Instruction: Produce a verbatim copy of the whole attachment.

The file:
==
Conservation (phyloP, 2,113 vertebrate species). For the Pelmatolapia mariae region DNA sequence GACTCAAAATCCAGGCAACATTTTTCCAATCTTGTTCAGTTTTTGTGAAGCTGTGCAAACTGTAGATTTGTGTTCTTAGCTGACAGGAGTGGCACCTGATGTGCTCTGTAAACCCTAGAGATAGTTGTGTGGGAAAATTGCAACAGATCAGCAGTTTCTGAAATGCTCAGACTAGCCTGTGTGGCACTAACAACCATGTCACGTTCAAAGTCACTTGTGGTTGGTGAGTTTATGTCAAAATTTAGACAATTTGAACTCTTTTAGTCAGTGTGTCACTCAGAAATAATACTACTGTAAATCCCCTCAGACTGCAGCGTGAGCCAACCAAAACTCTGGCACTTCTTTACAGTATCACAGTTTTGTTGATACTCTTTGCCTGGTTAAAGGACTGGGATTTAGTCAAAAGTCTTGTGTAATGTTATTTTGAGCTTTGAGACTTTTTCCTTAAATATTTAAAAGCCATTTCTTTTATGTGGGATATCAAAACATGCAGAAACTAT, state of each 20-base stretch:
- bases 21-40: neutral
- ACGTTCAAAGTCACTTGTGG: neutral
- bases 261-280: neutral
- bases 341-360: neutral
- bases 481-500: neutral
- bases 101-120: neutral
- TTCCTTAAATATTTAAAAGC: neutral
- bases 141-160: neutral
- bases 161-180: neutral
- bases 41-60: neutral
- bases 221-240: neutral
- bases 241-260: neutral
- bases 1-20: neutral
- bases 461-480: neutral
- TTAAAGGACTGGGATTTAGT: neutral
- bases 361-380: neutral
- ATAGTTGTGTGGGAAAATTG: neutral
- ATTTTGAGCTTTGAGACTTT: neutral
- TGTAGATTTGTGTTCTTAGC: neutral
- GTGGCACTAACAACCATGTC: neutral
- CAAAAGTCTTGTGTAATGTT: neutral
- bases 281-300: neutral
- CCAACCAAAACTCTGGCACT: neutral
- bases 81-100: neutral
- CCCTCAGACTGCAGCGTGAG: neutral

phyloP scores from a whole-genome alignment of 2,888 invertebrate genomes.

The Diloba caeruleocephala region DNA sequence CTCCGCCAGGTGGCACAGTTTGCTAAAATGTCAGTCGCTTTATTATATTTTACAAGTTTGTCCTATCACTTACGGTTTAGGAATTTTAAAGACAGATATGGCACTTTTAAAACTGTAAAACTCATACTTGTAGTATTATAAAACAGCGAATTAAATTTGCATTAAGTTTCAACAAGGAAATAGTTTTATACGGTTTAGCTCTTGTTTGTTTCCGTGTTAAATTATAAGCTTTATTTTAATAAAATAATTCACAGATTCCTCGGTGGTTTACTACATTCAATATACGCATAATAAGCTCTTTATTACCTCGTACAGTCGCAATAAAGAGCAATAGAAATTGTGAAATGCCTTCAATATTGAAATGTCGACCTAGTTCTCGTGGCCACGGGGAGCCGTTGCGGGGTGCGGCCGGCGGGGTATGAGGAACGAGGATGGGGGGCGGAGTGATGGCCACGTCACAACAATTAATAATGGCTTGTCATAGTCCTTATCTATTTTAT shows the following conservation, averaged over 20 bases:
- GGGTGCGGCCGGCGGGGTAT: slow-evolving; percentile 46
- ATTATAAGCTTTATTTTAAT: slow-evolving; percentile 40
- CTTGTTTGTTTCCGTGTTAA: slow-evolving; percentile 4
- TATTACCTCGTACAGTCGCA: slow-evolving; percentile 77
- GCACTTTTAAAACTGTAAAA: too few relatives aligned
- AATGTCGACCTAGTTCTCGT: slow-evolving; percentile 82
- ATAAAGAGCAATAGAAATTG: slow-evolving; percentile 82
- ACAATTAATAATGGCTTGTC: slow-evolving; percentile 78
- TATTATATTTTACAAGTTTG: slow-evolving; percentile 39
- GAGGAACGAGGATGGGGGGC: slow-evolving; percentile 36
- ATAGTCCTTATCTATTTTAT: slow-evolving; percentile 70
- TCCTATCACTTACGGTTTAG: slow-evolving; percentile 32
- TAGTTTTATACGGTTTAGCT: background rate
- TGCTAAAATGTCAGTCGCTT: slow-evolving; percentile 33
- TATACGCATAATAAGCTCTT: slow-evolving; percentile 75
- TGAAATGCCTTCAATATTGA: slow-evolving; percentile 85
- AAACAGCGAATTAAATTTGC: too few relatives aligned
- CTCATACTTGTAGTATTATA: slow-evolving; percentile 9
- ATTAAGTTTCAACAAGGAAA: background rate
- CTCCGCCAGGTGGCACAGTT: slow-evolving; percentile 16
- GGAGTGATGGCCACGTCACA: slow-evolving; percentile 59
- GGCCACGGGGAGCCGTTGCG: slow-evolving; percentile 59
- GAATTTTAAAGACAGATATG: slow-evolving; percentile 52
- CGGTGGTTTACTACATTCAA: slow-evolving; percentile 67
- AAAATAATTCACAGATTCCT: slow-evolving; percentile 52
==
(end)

Conservation (phyloP, 2,113 vertebrate species). For the Pelmatolapia mariae region DNA sequence GACTCAAAATCCAGGCAACATTTTTCCAATCTTGTTCAGTTTTTGTGAAGCTGTGCAAACTGTAGATTTGTGTTCTTAGCTGACAGGAGTGGCACCTGATGTGCTCTGTAAACCCTAGAGATAGTTGTGTGGGAAAATTGCAACAGATCAGCAGTTTCTGAAATGCTCAGACTAGCCTGTGTGGCACTAACAACCATGTCACGTTCAAAGTCACTTGTGGTTGGTGAGTTTATGTCAAAATTTAGACAATTTGAACTCTTTTAGTCAGTGTGTCACTCAGAAATAATACTACTGTAAATCCCCTCAGACTGCAGCGTGAGCCAACCAAAACTCTGGCACTTCTTTACAGTATCACAGTTTTGTTGATACTCTTTGCCTGGTTAAAGGACTGGGATTTAGTCAAAAGTCTTGTGTAATGTTATTTTGAGCTTTGAGACTTTTTCCTTAAATATTTAAAAGCCATTTCTTTTATGTGGGATATCAAAACATGCAGAAACTAT, state of each 20-base stretch:
- bases 21-40: neutral
- ACGTTCAAAGTCACTTGTGG: neutral
- bases 261-280: neutral
- bases 341-360: neutral
- bases 481-500: neutral
- bases 101-120: neutral
- TTCCTTAAATATTTAAAAGC: neutral
- bases 141-160: neutral
- bases 161-180: neutral
- bases 41-60: neutral
- bases 221-240: neutral
- bases 241-260: neutral
- bases 1-20: neutral
- bases 461-480: neutral
- TTAAAGGACTGGGATTTAGT: neutral
- bases 361-380: neutral
- ATAGTTGTGTGGGAAAATTG: neutral
- ATTTTGAGCTTTGAGACTTT: neutral
- TGTAGATTTGTGTTCTTAGC: neutral
- GTGGCACTAACAACCATGTC: neutral
- CAAAAGTCTTGTGTAATGTT: neutral
- bases 281-300: neutral
- CCAACCAAAACTCTGGCACT: neutral
- bases 81-100: neutral
- CCCTCAGACTGCAGCGTGAG: neutral

phyloP scores from a whole-genome alignment of 2,888 invertebrate genomes.

The Diloba caeruleocephala region DNA sequence CTCCGCCAGGTGGCACAGTTTGCTAAAATGTCAGTCGCTTTATTATATTTTACAAGTTTGTCCTATCACTTACGGTTTAGGAATTTTAAAGACAGATATGGCACTTTTAAAACTGTAAAACTCATACTTGTAGTATTATAAAACAGCGAATTAAATTTGCATTAAGTTTCAACAAGGAAATAGTTTTATACGGTTTAGCTCTTGTTTGTTTCCGTGTTAAATTATAAGCTTTATTTTAATAAAATAATTCACAGATTCCTCGGTGGTTTACTACATTCAATATACGCATAATAAGCTCTTTATTACCTCGTACAGTCGCAATAAAGAGCAATAGAAATTGTGAAATGCCTTCAATATTGAAATGTCGACCTAGTTCTCGTGGCCACGGGGAGCCGTTGCGGGGTGCGGCCGGCGGGGTATGAGGAACGAGGATGGGGGGCGGAGTGATGGCCACGTCACAACAATTAATAATGGCTTGTCATAGTCCTTATCTATTTTAT shows the following conservation, averaged over 20 bases:
- GGGTGCGGCCGGCGGGGTAT: slow-evolving; percentile 46
- ATTATAAGCTTTATTTTAAT: slow-evolving; percentile 40
- CTTGTTTGTTTCCGTGTTAA: slow-evolving; percentile 4
- TATTACCTCGTACAGTCGCA: slow-evolving; percentile 77
- GCACTTTTAAAACTGTAAAA: too few relatives aligned
- AATGTCGACCTAGTTCTCGT: slow-evolving; percentile 82
- ATAAAGAGCAATAGAAATTG: slow-evolving; percentile 82
- ACAATTAATAATGGCTTGTC: slow-evolving; percentile 78
- TATTATATTTTACAAGTTTG: slow-evolving; percentile 39
- GAGGAACGAGGATGGGGGGC: slow-evolving; percentile 36
- ATAGTCCTTATCTATTTTAT: slow-evolving; percentile 70
- TCCTATCACTTACGGTTTAG: slow-evolving; percentile 32
- TAGTTTTATACGGTTTAGCT: background rate
- TGCTAAAATGTCAGTCGCTT: slow-evolving; percentile 33
- TATACGCATAATAAGCTCTT: slow-evolving; percentile 75
- TGAAATGCCTTCAATATTGA: slow-evolving; percentile 85
- AAACAGCGAATTAAATTTGC: too few relatives aligned
- CTCATACTTGTAGTATTATA: slow-evolving; percentile 9
- ATTAAGTTTCAACAAGGAAA: background rate
- CTCCGCCAGGTGGCACAGTT: slow-evolving; percentile 16
- GGAGTGATGGCCACGTCACA: slow-evolving; percentile 59
- GGCCACGGGGAGCCGTTGCG: slow-evolving; percentile 59
- GAATTTTAAAGACAGATATG: slow-evolving; percentile 52
- CGGTGGTTTACTACATTCAA: slow-evolving; percentile 67
- AAAATAATTCACAGATTCCT: slow-evolving; percentile 52